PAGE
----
FDA Approves Brain Test for ADHD
The U.S. Food and Drug Administration on Monday approved the first brain test that could help doctors diagnose attention-deficit hyperactivity disorder (ADHD) using biological evidence, and not just the results of psychiatric evaluations.
The device, called the NEBA System, is a 20-minute test that uses an electroencephalogram (EEG) test to look at a patient's brain waves. Specifically, it measures the ratio between beta and theta brain wave frequencies, which studies have shown is higher in children and teens with ADHD.
"Diagnosing ADHD is a multi-step process based on a complete medical and psychiatric exam," Christy Foreman, director of the Office of Device Evaluation at the FDA's Center for Devices and Radiological Health, said in an agency statement. "The NEBA System, along with other clinical information, may help health care providers more accurately determine if ADHD is the cause of a behavioral problem."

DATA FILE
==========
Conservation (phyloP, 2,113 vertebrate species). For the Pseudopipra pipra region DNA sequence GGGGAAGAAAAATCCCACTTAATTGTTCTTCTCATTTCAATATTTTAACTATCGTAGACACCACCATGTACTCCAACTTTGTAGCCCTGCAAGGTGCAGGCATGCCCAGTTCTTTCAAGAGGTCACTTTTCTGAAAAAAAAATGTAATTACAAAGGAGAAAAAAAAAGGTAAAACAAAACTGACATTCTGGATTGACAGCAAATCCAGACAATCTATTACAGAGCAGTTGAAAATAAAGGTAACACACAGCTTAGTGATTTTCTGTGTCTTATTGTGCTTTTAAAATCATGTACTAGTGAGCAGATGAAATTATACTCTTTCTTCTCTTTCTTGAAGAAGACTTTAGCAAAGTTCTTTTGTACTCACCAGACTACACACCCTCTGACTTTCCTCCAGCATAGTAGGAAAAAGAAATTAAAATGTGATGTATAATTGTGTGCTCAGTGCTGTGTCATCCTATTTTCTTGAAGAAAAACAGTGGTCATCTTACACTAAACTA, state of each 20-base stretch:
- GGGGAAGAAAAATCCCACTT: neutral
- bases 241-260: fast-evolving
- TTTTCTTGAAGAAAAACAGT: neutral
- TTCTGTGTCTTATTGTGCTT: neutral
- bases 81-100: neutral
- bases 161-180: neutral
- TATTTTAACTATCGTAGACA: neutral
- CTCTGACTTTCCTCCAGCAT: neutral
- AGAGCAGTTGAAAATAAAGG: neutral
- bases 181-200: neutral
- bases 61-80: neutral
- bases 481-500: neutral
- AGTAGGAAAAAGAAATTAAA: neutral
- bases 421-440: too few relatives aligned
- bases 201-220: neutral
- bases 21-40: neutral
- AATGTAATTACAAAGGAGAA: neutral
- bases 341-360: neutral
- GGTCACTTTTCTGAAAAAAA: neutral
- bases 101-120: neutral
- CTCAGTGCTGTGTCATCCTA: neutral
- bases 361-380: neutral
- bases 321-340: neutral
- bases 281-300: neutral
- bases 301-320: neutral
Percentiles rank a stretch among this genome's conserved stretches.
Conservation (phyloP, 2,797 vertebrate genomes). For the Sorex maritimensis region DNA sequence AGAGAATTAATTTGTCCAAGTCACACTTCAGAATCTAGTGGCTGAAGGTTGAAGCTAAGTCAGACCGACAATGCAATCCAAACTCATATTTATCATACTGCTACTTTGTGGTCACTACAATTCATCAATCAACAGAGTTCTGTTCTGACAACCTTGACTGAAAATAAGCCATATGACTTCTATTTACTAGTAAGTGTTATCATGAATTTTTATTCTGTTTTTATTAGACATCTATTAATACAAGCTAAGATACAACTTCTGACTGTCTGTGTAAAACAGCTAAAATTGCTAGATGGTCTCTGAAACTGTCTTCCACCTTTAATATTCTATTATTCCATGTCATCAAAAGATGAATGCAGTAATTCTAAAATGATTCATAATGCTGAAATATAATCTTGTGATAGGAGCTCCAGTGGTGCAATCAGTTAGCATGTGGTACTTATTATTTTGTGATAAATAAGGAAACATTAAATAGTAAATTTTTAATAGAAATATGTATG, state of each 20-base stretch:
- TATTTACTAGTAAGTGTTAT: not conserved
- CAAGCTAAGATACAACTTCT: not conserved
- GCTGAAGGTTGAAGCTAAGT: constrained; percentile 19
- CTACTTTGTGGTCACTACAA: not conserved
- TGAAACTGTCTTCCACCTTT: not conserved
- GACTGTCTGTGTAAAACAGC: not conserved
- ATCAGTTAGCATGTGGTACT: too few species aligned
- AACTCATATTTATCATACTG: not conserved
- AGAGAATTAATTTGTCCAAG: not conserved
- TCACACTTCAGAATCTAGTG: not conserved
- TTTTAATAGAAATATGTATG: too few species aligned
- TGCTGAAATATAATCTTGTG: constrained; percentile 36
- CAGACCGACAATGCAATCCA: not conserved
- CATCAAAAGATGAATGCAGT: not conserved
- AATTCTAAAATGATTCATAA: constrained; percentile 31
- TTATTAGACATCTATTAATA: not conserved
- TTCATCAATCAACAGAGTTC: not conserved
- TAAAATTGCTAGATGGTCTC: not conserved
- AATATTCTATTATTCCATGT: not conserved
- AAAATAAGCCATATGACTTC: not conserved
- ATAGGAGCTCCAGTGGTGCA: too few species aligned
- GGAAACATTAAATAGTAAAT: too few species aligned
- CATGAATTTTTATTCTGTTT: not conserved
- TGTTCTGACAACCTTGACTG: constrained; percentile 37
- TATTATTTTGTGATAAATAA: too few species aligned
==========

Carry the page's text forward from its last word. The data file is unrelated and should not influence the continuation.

The test is already used to assess sleep issues, measure unconsciousness, diagnose side effects from head injuries and monitor the brain during surgery, according to CBS News.
A company-funded study of almost 300 children and teens with behavior problems showed that the test, when coupled with standard diagnostic criteria, helped physicians more accurately diagnose ADHD than a doctor's exam alone.
ADHD affects nearly 7 percent of children between the ages of 3 and 17, and a recent government report found that 11 percent of all school-aged children have been diagnosed with the disorder, the FDA statement said.